Steel twangers play festival

A musical extravaganza spanning four countries in two continents will hit Laxson Auditorium Saturday night when the Men of Steel follow up last year’s performance for the Eighth Annual International Guitar Festival.

The four-man group will have two performances to benefit Northstate Public Radio KCHO and KFPR.

“We’re a non-profit radio station,” said Jack Brown, KCHO general manager. “We only do a couple of these events a year and they provide important funds we wouldn’t have.”

The steel-string guitar band isn’t just the headline act for the festival — it’s the only act.

The diversity of their musical background makes the $16 student ticket price worthwhile.

“I’m someone who hit my head when I was a child so I went into flatpicking,” Dan Crary said.

Crary hails from Kansas where he first picked up flatpicking, a guitar technique where the pick plays the lower notes between the index finger and thumb while the middle and ring fingers play the middle notes.

He started playing in 1952, when the large-body, steel-string guitar was mostly a background instrument in country music. It was later popularized when Elvis Presley made an appearance on “The Ed Sullivan Show.”

Crary found music to be a great unifier despite people’s different backgrounds and philosophies.

“In Europe, during our election season, there was an unpopular sentiment about (American) politics and trade policy,” Crary said. “They were there for the music, though”

From that side of the Atlantic Ocean is Scotsman Tony McManus, the man respected by many for his ability to bring the guitar into Celtic music. He’s been able to translate bagpipe and fiddle tunes on his six-string guitar. His busy schedule left him unavailable for comment.

A little further south is the soft-spoken Italian flatpicker Beppe Gambetta. Thinking about the first guitar he saw and heard on the streets of Genoa still leaves him nearly speechless.

“Beppe brings a European sensibility to Americana and folk music,” Don Ross said.

Ross is the fourth member of Men of Steel and is the only two-time U.S. National Fingerstyle Guitar Champion. Ross said what he plays is popular but “you can’t define it as Americana or folk, though it’s mostly funk and exploring new sounds”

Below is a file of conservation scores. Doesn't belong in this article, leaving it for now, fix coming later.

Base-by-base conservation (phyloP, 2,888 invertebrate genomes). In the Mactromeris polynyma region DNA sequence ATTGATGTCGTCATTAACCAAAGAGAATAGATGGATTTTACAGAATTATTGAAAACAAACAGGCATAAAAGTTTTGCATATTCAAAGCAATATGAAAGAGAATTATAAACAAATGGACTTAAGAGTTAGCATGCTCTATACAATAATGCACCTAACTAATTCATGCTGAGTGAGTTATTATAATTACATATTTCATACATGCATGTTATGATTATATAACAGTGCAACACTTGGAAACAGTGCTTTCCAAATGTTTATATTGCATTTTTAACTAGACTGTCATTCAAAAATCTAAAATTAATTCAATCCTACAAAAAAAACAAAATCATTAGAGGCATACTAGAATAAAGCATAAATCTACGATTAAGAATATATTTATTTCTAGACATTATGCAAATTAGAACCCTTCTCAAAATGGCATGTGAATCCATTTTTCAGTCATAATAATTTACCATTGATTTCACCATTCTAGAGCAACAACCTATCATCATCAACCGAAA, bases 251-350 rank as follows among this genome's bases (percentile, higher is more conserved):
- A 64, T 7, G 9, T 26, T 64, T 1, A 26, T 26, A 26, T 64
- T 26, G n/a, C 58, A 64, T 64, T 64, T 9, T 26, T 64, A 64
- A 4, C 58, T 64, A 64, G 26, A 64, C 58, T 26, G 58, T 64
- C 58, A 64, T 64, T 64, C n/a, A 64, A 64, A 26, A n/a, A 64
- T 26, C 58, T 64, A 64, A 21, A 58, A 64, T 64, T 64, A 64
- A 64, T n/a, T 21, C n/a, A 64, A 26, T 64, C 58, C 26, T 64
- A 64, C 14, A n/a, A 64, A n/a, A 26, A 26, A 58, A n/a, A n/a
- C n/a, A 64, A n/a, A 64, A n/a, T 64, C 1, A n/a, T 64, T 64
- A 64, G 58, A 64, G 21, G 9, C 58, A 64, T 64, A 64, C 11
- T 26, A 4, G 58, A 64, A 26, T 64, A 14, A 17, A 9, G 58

“I do this modern Canadian fingerstyle thing,” Ross said. “I’ve kind of tried to develop a very individual style.”

When the four come together though, they lay their differences aside. “Everyone has a good sense on how to collaborate,” Ross said.

“We are planning to do a fun (concert),” Gambetta said. “The only problem is some of the guys are so funny we have a hard time practicing.”

Why would such an internationally-renowned group of musicians come to Chico when Redding is just up the road and San Francisco is a few freeways away?

“Chico and I are old friends,” Ross said. “It has so many savvy people from the university and it has enough hipness even when the students aren’t here. They have a more adventurous taste in music.”

“For a city of (Chico’s) size, it is amazing how many people are into the music,” Crary said. “Dan DeWayne creates an audience where every time we play it’s sold out and the crowd is there to hear some good guitar.”

DeWayne, director of University Public Events, has some ties dating back to before his days at Chico.

“I put on music festivals in one of my other lives,” DeWayne said.

He met Crary in 1982 and the rest of the group through a series of other festivals.

“When they play together, extraordinary things happen musically,” DeWayne said.

Before their performance in Laxson Auditorium, Men of Steel will host a guitar workshop where they will demonstrate and discuss their art.

“It’s a great opportunity for anyone interested in string instruments — specifically guitars,” DeWayne said.

Crary summed up the performance for those who missed it last year.

He said, “We fly faster than a speeding bullet, we’re slower than a locomotive and able to leap tall buildings in a single bound.”

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